#4 posted 01-03-2011 02:02 AM

I’m probably not a good one to ask, since I use no system at all. I’m a student of the old Richard Raffan/Del Stubbs freehand school, and simply use a slow-speed grinder with a white grinding wheel and the stock rest. I support my tool with two stacked fingers on the rest (watch the knuckles), and feel the grind and watch the sparks. I realize there are better systems, but I’ve been sharpening this way for 25 years and really don’t see a need to change. Granted, I wouldn’t mind one of the Veritas large rests but the other gear really doesn’t interest me. I own a WorkSharp and tried it. Like Rich, I wasn’t impressed.

I sharpen very frequently, and so don’t worry about a “perfect” edge. Unlike a chisel or plane iron, you’re going to back to sharpening in a few minutes anyway, so get a good edge that will cut, and don’t worry about perfect. You can always refine it in a few minutes.

-- Robert - Visit my woodworking blog:

View Konomigon's profile


55 posts in 3732 days

#5 posted 01-03-2011 02:54 AM

I love the idea of sharpening on a grinder, mainly because I already own one and I have the white wheel too. I tried to sharpen some kind of scaper and literally after only a second I get some blackness on the edge. I know it may be hard to see but have I gotten it too hot? If so I’m either going to have to get some HSS tools or some sort of slow grinder. I can remove this with a few strokes on a stone. The front of the tool has a kind of brownish hue now also.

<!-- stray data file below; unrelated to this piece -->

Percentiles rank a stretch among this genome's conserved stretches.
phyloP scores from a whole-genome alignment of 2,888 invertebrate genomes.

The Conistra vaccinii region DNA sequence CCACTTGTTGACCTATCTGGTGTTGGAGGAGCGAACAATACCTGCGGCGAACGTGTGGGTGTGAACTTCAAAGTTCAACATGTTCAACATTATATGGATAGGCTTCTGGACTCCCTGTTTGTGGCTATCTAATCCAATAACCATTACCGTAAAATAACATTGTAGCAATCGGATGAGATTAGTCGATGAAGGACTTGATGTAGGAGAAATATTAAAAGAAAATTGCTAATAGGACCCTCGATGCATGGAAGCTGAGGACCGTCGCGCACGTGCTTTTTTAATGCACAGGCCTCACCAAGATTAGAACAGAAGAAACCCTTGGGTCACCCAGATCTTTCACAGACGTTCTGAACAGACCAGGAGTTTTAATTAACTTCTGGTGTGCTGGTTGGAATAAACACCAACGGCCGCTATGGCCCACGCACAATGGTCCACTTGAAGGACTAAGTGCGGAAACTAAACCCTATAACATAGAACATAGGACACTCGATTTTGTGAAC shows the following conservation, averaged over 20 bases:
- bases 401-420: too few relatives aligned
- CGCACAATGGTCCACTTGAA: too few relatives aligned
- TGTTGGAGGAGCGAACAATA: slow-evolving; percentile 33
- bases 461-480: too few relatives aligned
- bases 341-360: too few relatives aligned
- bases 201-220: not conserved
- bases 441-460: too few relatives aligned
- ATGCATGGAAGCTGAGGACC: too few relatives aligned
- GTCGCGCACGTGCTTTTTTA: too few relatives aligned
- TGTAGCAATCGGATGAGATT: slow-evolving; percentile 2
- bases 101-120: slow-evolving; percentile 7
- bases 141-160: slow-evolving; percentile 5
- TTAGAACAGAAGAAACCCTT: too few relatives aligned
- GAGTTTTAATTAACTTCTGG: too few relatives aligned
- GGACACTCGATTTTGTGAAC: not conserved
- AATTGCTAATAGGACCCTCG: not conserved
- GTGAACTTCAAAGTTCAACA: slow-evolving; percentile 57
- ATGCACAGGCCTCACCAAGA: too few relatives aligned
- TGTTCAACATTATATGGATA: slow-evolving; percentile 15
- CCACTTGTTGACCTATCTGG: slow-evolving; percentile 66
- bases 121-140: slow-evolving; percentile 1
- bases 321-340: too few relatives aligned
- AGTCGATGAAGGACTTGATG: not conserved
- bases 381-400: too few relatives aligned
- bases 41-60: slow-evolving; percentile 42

-- Kris

View Bob #2's profile

Bob #2

3810 posts in 4528 days

#6 posted 01-03-2011 05:09 PM

I use one of these to sharpen tools for my lathe.
You have lots of control and can use a range of grits from coarse to fine as the situation presents.
p.s. an old furnace motor will work just fine for power.

-- A mind, like a home, is furnished by its owner

View PhineasWhipsnake's profile


77 posts in 3554 days

#7 posted 01-04-2011 04:22 AM

It’s quite possible to spend more on sharpening systems than you did for the lathe. I really like the Wolverine jig with my slow-speed grinder/white wheel. Simple, repeatable, fairly cheap.

-- Gene T

View Eric_S's profile


1565 posts in 3701 days

#8 posted 01-04-2011 04:52 AM

So far my worksharp 3000 has worked well. It does take some practice though(like anything else) to cut the gouges correctly but works very well once you get the hang of it. I dont see a reason to get a wolverine since I already have this.

-- - Eric Noblesville, IN

View Steve Rathke's profile

Steve Rathke

27 posts in 4219 days

#9 posted 01-04-2011 05:14 AM

TORMEK or JET sell a great water cooled low speed grinder. Check out the demos on YouTube look up Tormek and or Jeff Ferris. they sharpen the turning tools exquisitely. I have a Tormek T7 and I have not lost any of the temper of metal which is common on dry sharpeners. I get scary sharp tools. Its definitely the best way to maintain your tools, even the realy hard to sharpen tools – theres a jig for it.